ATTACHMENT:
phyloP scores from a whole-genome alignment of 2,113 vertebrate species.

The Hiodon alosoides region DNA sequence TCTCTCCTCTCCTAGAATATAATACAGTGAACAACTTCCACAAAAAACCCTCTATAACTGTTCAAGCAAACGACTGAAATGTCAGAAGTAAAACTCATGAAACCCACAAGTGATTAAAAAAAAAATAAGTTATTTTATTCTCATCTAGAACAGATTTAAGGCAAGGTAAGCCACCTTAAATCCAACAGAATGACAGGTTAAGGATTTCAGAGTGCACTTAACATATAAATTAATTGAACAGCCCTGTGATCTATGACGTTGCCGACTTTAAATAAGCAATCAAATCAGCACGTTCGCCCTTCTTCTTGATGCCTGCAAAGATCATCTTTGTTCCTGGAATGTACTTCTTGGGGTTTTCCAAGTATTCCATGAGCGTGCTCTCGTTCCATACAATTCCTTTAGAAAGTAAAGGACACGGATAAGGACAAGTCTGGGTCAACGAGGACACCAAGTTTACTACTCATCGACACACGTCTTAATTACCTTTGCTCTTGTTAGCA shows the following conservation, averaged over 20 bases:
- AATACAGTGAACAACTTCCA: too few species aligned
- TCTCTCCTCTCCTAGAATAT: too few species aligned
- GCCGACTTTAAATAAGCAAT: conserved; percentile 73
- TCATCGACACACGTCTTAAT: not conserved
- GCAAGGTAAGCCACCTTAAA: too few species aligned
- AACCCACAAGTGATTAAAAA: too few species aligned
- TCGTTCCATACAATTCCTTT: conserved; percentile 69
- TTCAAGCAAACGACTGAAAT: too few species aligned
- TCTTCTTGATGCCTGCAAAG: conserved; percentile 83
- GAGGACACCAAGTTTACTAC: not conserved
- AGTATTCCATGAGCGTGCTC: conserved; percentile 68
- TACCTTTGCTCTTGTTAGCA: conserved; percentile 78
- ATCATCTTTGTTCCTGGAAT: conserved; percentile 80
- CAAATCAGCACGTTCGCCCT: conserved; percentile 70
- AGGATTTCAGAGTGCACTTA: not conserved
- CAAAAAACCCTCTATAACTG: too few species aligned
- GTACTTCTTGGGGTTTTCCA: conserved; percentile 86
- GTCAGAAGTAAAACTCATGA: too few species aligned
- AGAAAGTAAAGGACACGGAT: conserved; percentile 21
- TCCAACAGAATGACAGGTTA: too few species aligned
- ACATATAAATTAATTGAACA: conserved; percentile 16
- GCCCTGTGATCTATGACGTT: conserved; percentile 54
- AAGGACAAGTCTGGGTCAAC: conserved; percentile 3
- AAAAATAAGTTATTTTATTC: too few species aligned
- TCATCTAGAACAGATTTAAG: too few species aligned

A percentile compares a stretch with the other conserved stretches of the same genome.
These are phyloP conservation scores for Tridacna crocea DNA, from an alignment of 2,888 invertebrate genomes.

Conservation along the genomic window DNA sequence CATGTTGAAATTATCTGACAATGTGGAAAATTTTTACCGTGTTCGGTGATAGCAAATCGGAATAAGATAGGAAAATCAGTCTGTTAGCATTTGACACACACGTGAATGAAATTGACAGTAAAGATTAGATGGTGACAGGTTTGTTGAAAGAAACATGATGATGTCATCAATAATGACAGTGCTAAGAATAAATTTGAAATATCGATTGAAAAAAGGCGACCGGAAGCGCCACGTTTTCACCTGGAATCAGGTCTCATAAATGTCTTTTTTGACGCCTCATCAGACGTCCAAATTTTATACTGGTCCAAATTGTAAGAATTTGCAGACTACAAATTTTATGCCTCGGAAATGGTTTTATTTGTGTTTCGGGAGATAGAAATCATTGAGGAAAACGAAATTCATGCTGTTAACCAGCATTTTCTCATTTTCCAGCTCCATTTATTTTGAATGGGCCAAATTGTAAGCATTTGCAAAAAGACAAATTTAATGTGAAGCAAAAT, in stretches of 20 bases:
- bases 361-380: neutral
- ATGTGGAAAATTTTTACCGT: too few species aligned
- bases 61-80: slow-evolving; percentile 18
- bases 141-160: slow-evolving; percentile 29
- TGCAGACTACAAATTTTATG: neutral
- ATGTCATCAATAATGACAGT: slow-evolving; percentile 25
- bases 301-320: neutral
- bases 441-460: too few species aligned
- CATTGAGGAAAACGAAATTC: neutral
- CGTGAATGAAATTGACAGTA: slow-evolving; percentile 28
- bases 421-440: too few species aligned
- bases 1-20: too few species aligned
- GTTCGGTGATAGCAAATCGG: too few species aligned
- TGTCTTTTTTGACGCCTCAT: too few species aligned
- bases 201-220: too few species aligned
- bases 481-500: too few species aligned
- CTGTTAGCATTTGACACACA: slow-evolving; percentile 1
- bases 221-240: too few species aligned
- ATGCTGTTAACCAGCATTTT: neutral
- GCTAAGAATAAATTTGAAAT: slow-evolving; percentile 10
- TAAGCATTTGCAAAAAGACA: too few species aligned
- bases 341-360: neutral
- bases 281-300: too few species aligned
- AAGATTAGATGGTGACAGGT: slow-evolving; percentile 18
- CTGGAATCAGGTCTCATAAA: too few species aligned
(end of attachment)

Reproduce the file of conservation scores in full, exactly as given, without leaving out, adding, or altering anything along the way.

phyloP scores from a whole-genome alignment of 2,113 vertebrate species.

The Hiodon alosoides region DNA sequence TCTCTCCTCTCCTAGAATATAATACAGTGAACAACTTCCACAAAAAACCCTCTATAACTGTTCAAGCAAACGACTGAAATGTCAGAAGTAAAACTCATGAAACCCACAAGTGATTAAAAAAAAAATAAGTTATTTTATTCTCATCTAGAACAGATTTAAGGCAAGGTAAGCCACCTTAAATCCAACAGAATGACAGGTTAAGGATTTCAGAGTGCACTTAACATATAAATTAATTGAACAGCCCTGTGATCTATGACGTTGCCGACTTTAAATAAGCAATCAAATCAGCACGTTCGCCCTTCTTCTTGATGCCTGCAAAGATCATCTTTGTTCCTGGAATGTACTTCTTGGGGTTTTCCAAGTATTCCATGAGCGTGCTCTCGTTCCATACAATTCCTTTAGAAAGTAAAGGACACGGATAAGGACAAGTCTGGGTCAACGAGGACACCAAGTTTACTACTCATCGACACACGTCTTAATTACCTTTGCTCTTGTTAGCA shows the following conservation, averaged over 20 bases:
- AATACAGTGAACAACTTCCA: too few species aligned
- TCTCTCCTCTCCTAGAATAT: too few species aligned
- GCCGACTTTAAATAAGCAAT: conserved; percentile 73
- TCATCGACACACGTCTTAAT: not conserved
- GCAAGGTAAGCCACCTTAAA: too few species aligned
- AACCCACAAGTGATTAAAAA: too few species aligned
- TCGTTCCATACAATTCCTTT: conserved; percentile 69
- TTCAAGCAAACGACTGAAAT: too few species aligned
- TCTTCTTGATGCCTGCAAAG: conserved; percentile 83
- GAGGACACCAAGTTTACTAC: not conserved
- AGTATTCCATGAGCGTGCTC: conserved; percentile 68
- TACCTTTGCTCTTGTTAGCA: conserved; percentile 78
- ATCATCTTTGTTCCTGGAAT: conserved; percentile 80
- CAAATCAGCACGTTCGCCCT: conserved; percentile 70
- AGGATTTCAGAGTGCACTTA: not conserved
- CAAAAAACCCTCTATAACTG: too few species aligned
- GTACTTCTTGGGGTTTTCCA: conserved; percentile 86
- GTCAGAAGTAAAACTCATGA: too few species aligned
- AGAAAGTAAAGGACACGGAT: conserved; percentile 21
- TCCAACAGAATGACAGGTTA: too few species aligned
- ACATATAAATTAATTGAACA: conserved; percentile 16
- GCCCTGTGATCTATGACGTT: conserved; percentile 54
- AAGGACAAGTCTGGGTCAAC: conserved; percentile 3
- AAAAATAAGTTATTTTATTC: too few species aligned
- TCATCTAGAACAGATTTAAG: too few species aligned

A percentile compares a stretch with the other conserved stretches of the same genome.
These are phyloP conservation scores for Tridacna crocea DNA, from an alignment of 2,888 invertebrate genomes.

Conservation along the genomic window DNA sequence CATGTTGAAATTATCTGACAATGTGGAAAATTTTTACCGTGTTCGGTGATAGCAAATCGGAATAAGATAGGAAAATCAGTCTGTTAGCATTTGACACACACGTGAATGAAATTGACAGTAAAGATTAGATGGTGACAGGTTTGTTGAAAGAAACATGATGATGTCATCAATAATGACAGTGCTAAGAATAAATTTGAAATATCGATTGAAAAAAGGCGACCGGAAGCGCCACGTTTTCACCTGGAATCAGGTCTCATAAATGTCTTTTTTGACGCCTCATCAGACGTCCAAATTTTATACTGGTCCAAATTGTAAGAATTTGCAGACTACAAATTTTATGCCTCGGAAATGGTTTTATTTGTGTTTCGGGAGATAGAAATCATTGAGGAAAACGAAATTCATGCTGTTAACCAGCATTTTCTCATTTTCCAGCTCCATTTATTTTGAATGGGCCAAATTGTAAGCATTTGCAAAAAGACAAATTTAATGTGAAGCAAAAT, in stretches of 20 bases:
- bases 361-380: neutral
- ATGTGGAAAATTTTTACCGT: too few species aligned
- bases 61-80: slow-evolving; percentile 18
- bases 141-160: slow-evolving; percentile 29
- TGCAGACTACAAATTTTATG: neutral
- ATGTCATCAATAATGACAGT: slow-evolving; percentile 25
- bases 301-320: neutral
- bases 441-460: too few species aligned
- CATTGAGGAAAACGAAATTC: neutral
- CGTGAATGAAATTGACAGTA: slow-evolving; percentile 28
- bases 421-440: too few species aligned
- bases 1-20: too few species aligned
- GTTCGGTGATAGCAAATCGG: too few species aligned
- TGTCTTTTTTGACGCCTCAT: too few species aligned
- bases 201-220: too few species aligned
- bases 481-500: too few species aligned
- CTGTTAGCATTTGACACACA: slow-evolving; percentile 1
- bases 221-240: too few species aligned
- ATGCTGTTAACCAGCATTTT: neutral
- GCTAAGAATAAATTTGAAAT: slow-evolving; percentile 10
- TAAGCATTTGCAAAAAGACA: too few species aligned
- bases 341-360: neutral
- bases 281-300: too few species aligned
- AAGATTAGATGGTGACAGGT: slow-evolving; percentile 18
- CTGGAATCAGGTCTCATAAA: too few species aligned